An Introduction to Buddhist Ethics: Foundations, Values, and Issues

By Peter Harvey | Go to book overview

CHAPTER 9
Sexual equality

To one for whom the question arises, 'am I a woman or am I a man in these matters?'…to such a one is Māra fit to talk! Sam$$yutta Nikāya I.129

'Sexual equality' covers a range of issues on which religion can have a direct or indirect bearing:
1. access to religious teachings and practices, and encouragement to follow them;
2. images of men and women's spiritual potential;
3. opportunity with regard to specialist religious roles, and status within them;
4. status, authority and respect within the family;
5. equality of legal status with regard to such matters as inheritance and divorce;
6. access to educational and other resources, and encouragement to use them;
7. opportunity with regard to work and earnings;
8. opportunity with regard to political power and rights;
9. the actual achievement of equality as allowed/facilitated by a religion or culture.

These are affected by the way a culture construes the differences between men and women: with how biological differences of sex are used as a basis for a set of differing expectations and characterizations of 'male' and 'female' genders. In most cultures, any sexual inequality is usually at the expense of women; thus the issue is generally focused on the status of women. Nevertheless, some feminists have questioned whether 'equality' with men is always the appropriate goal for women to seek, if it simply means equal access to a world where the rules are set by men.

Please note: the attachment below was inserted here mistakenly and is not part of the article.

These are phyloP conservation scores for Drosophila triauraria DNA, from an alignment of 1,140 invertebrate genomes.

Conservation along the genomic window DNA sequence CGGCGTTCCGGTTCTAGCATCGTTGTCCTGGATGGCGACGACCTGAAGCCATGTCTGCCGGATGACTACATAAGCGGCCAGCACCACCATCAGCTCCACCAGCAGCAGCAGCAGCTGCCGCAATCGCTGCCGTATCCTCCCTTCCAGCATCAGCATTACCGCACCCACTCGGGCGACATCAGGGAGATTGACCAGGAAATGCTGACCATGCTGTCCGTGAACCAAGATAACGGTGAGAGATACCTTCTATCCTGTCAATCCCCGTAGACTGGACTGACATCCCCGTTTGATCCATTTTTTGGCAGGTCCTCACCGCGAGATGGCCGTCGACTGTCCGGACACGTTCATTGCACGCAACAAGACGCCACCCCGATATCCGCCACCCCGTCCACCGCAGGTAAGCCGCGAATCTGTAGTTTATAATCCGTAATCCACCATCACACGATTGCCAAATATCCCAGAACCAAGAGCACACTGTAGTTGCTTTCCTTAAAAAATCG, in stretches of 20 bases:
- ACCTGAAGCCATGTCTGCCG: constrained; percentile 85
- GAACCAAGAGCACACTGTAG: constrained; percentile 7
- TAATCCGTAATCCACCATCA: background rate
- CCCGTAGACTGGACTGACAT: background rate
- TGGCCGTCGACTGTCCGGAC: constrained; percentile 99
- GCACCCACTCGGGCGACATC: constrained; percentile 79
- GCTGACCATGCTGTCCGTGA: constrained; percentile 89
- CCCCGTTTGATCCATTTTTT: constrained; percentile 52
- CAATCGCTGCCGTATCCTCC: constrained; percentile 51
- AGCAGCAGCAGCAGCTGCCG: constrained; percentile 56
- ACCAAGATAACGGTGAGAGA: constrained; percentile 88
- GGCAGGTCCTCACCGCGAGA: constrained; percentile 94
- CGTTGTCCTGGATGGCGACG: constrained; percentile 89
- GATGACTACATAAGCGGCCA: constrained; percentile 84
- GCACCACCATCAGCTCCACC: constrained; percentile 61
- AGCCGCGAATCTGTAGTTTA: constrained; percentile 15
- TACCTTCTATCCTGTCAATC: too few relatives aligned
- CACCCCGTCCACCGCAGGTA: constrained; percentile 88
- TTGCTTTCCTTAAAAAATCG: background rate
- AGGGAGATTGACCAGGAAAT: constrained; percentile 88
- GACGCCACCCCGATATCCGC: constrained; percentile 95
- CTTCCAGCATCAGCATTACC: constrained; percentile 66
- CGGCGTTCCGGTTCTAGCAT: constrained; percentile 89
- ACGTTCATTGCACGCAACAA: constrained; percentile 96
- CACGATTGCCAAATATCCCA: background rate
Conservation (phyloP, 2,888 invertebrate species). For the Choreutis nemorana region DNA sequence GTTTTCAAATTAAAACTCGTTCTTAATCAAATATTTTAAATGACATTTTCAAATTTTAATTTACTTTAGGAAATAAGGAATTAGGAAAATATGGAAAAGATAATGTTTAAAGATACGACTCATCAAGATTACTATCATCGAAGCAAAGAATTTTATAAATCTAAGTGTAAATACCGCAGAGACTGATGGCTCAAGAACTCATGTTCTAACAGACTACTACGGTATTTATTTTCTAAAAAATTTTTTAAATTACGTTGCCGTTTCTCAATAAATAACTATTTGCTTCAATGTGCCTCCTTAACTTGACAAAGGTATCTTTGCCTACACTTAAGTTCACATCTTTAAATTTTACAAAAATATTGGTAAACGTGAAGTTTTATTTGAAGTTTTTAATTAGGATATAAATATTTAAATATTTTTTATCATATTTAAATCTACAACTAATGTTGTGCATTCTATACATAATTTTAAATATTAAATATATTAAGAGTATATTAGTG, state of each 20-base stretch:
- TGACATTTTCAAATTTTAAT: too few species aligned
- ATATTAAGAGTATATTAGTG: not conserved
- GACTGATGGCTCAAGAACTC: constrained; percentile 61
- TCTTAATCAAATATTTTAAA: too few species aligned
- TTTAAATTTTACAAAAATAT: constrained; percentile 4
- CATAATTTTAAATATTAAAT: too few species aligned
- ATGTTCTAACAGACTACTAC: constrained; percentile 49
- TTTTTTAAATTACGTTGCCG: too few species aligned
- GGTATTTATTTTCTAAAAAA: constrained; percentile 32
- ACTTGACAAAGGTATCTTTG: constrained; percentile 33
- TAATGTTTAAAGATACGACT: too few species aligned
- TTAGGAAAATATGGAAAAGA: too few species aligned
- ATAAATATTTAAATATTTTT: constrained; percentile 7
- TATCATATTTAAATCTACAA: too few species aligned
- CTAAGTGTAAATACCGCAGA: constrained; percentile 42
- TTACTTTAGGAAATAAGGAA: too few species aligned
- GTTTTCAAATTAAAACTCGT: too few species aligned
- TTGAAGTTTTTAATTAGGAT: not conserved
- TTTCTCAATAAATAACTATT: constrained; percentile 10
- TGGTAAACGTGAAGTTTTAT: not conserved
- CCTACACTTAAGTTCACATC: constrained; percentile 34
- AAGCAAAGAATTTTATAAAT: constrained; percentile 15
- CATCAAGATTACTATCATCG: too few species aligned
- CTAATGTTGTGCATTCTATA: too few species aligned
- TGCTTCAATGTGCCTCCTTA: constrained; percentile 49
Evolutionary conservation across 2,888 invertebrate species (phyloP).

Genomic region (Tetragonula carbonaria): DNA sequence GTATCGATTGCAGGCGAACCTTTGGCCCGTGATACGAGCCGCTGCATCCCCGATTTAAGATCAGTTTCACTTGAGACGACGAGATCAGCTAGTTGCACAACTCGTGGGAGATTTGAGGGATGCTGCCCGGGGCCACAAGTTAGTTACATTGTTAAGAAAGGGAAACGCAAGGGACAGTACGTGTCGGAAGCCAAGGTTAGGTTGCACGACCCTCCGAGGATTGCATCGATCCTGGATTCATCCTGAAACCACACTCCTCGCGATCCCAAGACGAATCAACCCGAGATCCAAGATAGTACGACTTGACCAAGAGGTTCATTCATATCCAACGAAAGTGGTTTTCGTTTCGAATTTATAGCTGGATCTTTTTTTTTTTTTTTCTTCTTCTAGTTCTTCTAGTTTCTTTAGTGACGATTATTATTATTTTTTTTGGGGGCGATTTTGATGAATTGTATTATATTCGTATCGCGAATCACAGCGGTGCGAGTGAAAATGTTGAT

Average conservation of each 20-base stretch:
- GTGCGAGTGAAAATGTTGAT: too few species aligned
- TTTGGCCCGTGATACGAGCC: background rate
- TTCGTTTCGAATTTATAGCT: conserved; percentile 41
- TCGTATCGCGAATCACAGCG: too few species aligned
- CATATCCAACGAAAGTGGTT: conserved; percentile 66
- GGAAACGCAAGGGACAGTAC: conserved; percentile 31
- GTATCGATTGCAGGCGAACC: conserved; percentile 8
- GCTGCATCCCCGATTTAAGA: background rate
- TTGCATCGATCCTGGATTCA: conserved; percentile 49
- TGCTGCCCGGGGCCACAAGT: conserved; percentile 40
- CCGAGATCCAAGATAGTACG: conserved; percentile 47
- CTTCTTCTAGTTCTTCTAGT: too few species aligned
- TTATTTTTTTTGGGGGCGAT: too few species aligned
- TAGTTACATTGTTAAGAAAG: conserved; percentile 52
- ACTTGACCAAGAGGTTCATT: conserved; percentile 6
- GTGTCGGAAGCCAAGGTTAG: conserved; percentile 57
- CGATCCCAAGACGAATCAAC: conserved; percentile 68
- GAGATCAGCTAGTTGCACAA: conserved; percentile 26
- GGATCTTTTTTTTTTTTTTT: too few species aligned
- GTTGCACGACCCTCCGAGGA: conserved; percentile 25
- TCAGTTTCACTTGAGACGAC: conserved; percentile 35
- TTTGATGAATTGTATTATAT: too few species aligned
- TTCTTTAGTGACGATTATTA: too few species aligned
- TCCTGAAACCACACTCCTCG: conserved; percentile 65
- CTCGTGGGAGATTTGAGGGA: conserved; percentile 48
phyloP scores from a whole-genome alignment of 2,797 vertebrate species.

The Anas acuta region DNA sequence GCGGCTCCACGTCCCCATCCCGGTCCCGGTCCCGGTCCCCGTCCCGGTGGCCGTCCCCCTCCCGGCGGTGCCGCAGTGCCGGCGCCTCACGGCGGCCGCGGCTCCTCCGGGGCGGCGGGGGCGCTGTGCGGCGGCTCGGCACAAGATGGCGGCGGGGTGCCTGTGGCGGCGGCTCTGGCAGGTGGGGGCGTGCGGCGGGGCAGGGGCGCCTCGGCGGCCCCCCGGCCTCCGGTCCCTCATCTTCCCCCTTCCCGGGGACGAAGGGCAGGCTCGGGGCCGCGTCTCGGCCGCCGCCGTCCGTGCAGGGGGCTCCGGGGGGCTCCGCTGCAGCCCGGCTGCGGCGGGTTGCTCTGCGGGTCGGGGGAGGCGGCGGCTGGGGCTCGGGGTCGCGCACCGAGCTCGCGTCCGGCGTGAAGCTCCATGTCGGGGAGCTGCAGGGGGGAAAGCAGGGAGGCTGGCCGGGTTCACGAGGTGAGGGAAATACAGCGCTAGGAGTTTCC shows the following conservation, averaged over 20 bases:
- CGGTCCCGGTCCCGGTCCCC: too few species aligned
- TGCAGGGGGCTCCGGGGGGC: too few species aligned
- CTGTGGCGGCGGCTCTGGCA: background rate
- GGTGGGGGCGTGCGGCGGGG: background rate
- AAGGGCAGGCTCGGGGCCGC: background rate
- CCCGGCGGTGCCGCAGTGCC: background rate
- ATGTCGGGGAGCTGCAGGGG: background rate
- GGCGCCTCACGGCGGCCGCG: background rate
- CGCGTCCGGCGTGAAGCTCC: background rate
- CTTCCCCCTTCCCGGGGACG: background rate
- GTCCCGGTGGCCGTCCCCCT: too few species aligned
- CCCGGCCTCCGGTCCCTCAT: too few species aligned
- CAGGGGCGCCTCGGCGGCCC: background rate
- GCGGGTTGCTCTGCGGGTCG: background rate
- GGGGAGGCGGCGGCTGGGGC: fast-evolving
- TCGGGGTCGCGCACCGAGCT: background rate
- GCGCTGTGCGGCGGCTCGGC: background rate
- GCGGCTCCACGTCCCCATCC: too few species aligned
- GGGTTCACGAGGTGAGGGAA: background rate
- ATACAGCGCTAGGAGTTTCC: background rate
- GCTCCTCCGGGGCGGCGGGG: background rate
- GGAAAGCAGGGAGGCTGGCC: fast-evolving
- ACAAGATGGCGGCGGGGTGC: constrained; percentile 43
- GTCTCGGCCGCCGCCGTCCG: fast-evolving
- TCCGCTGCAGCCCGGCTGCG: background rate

In the West, while feminism and its precursors have brought about valuable changes to the position of women, feminism not infrequently leads to dogmatic viewpoints being taken up, both between feminists and non-feminists and within both 'camps'. This can lead to 'clinging to views' – holding to particular views with attachment and indignation –

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